New generation of scientists to investigate ocean, atmosphere and climate interactions in North to South Atlantic Ocean Transect | POGO

New generation of scientists to investigate ocean, atmosphere and climate interactions in North to South Atlantic Ocean Transect

Coinciding with the COP22 Marrakech Climate Change Conference, the next generation of oceanographers will receive training in the skills required to investigate ocean, atmosphere and climate interactions. Twenty-five international post-graduate scholars selected from a total of 212 applicants will be departing from Bremerhaven, Germany on 12th November, heading south along the west African coast to complete the transect in Cape Town, South Africa on 12th December.


Known as the North South Atlantic Training Transect (NoSoAT), the programme is a joint cooperation between the Alfred Wegener Institute (AWI), the Strategic Marine Alliance for Research and Training (SMART), the Partnership for Observation of the Global Oceans (POGO), the Nippon Foundation (NF) and the European Commission-funded project AtlantOS.

The research vessel “Polarstern” will be the platform on which the young scientists will be learning ship-board methods for sampling and analysing waters ranging from the shallow shelf waters of the North Sea through the deep waters of the Canary Islands and the highly productive waters of the upwelling areas off the coast of Namibia. During the transit, postgraduate students will be trained in the principles of oceanographic and atmospheric interactions and their impacts on climate.


The oceanographic observations that will be made will acquire further data contributing to the understanding of climate processes. These observations are pertinent to the Paris Agreement which has been ratified by enough countries that produce a significant proportion of the world’s greenhouse gases for the agreement to enter into force. The Paris Agreement takes effect today, 4 November 2016 ahead of the COP22 Marrakech Climate Change Conference.


POGO and its capacity building partner the Nippon  Foundation is committed to furthering ocean observing capacity in the oceans and together will be sponsoring 11 of the scholars, all of whom are from developing countries. Prof. Karen Wiltshire, Chair of POGO and Deputy Director of AWI commented: “In the context of a rapidly changing climate, it is imperative that we have a pool of experts in oceanography in the generations to come. The oceans are the lifeline to our planet and it is essential make the measurements to show how human activities impact on the oceans and the climate to be able to advise on how to minimise and reduce these effects.”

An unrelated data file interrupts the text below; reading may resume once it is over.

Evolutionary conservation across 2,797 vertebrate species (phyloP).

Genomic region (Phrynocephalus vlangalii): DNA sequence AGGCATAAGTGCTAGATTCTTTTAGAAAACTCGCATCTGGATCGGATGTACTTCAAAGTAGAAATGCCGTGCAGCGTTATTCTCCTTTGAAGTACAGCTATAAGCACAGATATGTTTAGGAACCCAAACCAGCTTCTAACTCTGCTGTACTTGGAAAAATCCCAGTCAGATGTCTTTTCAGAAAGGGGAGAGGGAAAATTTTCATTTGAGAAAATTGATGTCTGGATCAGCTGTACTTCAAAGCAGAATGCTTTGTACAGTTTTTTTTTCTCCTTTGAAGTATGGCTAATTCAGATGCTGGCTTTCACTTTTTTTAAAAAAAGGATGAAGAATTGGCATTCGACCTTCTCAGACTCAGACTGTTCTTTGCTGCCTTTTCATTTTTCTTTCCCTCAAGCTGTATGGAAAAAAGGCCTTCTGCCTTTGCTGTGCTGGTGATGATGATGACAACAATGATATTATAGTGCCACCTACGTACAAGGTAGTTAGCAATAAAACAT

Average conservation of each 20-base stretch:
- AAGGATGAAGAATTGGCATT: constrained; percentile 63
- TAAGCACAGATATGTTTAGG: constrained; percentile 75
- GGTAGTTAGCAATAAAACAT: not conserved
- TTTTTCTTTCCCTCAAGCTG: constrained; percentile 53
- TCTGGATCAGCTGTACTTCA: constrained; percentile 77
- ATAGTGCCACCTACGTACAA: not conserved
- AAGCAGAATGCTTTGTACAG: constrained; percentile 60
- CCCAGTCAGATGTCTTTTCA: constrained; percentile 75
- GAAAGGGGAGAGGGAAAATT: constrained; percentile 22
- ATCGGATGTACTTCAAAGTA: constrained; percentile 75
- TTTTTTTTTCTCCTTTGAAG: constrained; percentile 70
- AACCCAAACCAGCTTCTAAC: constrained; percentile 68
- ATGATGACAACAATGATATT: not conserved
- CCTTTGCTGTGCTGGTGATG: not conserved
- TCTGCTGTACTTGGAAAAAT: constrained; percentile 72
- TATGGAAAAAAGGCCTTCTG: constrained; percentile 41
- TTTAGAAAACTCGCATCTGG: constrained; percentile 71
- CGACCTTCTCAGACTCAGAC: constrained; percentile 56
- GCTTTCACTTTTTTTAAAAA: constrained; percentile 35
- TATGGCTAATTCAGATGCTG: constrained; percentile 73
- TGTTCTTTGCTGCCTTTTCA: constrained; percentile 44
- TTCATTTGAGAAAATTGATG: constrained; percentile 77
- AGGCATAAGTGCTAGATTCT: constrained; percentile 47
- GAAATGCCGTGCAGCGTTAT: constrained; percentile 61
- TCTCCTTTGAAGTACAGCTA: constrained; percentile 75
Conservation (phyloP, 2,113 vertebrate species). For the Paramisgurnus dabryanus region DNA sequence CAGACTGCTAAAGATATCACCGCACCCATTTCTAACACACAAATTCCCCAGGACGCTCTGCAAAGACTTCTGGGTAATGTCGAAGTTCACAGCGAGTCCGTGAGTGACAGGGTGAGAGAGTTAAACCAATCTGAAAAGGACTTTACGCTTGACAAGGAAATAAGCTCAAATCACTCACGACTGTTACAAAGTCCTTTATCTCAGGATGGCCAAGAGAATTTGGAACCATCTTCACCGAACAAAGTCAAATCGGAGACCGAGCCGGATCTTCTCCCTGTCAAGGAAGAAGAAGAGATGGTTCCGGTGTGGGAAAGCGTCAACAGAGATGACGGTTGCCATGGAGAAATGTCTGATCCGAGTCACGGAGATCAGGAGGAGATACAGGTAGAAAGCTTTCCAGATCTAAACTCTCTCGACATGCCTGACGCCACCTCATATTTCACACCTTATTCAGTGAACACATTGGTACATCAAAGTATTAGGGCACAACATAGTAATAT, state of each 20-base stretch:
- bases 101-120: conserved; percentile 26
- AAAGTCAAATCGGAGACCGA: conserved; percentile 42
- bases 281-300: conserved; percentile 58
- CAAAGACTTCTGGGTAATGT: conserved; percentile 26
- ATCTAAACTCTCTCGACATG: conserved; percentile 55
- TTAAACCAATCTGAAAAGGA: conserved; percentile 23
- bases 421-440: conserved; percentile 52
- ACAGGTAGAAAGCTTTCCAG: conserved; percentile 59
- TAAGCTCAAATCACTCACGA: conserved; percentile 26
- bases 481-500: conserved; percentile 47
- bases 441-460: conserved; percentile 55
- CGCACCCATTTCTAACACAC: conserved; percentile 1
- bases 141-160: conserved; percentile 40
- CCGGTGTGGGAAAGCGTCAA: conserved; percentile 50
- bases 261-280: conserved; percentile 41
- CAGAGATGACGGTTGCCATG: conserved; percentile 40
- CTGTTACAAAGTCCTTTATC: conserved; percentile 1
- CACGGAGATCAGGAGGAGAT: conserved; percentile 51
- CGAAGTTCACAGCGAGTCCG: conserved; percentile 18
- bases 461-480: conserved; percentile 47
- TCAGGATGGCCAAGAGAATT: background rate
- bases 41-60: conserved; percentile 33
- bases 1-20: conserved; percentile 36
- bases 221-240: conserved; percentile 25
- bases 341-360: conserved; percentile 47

©Folke Mehrtens/Alfred-Wegener-Institut

The Research Vessel Polarstern
©Folke Mehrtens/Alfred-Wegener-Institut 





















Issued by the Partnership for Observation of the Global Oceans (POGO) Secretariat. 
Tel: +44 (0)1752 633424 


Image Credit: The Research Vessel Polarstern ©Folke Mehrtens/Alfred-Wegener-Institut (higher resolution can be provided on request)


Notes for editors:

AtlantOS: AtlantOS is a large scale EU Horizon 2020 research and innovation project contributing to the Trans-Atlantic Research Alliance and GEO.
AWI: The Alfred Wegener Institute (AWI) is a foundation under public law and member of the Helmholtz Association -  the largest scientific organisation in Germany. AWI pursues research in the polar regions and the oceans of mid and high latitudes. As one of the 18 centres of the Helmholtz Association it coordinates polar research in Germany and provides ships like the research icebreaker Polarstern and stations for the international scientific community.
NF: The Nippon Foundation (NF) was established in 1962 as a non-profit philanthropic organization, active both in Japan and abroad, based in Tokyo, Japan. Since 2005, the Nippon Foundation has been funding various training programmes coordinated by POGO and both organisations work closely together to achieve common goals.
POGO: Since 1999 the Partnership for Observation of the Global Oceans (POGO) has served as a forum for leaders of major oceanographic institutions around the world to promote global oceanography, particularly the implementation of international and integrated global ocean observing systems. Comprising of 37 member institutes from 19 countries, POGO is an international network of collaborators who foster partnerships that advance efficiency and effectiveness in studying and monitoring the world’s oceans on a global scale.
Polarstern: The Research Vessel Polarstern is the most important resource for German polar research and the flagship of the Alfred Wegener Institute. Commissioned on 9 December 1982, the Polarstern has since logged more than 1.5 million nautical miles, or roughly 2.7 million kilometres (as of 2014). Today she’s one of the world’s most advanced and versatile polar research ships in the world.
SMART: The Strategic Marine Alliance for Research and Training (SMART) is a marine science partnership programme designed to further develop capacity in carrying out offshore operations on board research vessels for third level students of marine-related science and technologies. This strategic collaborative inter-institutional programme is led and funded by Irish Higher Education Institutions (HEIs) and the Marine Institute and is also supported by the Higher Education Authority (HEA).

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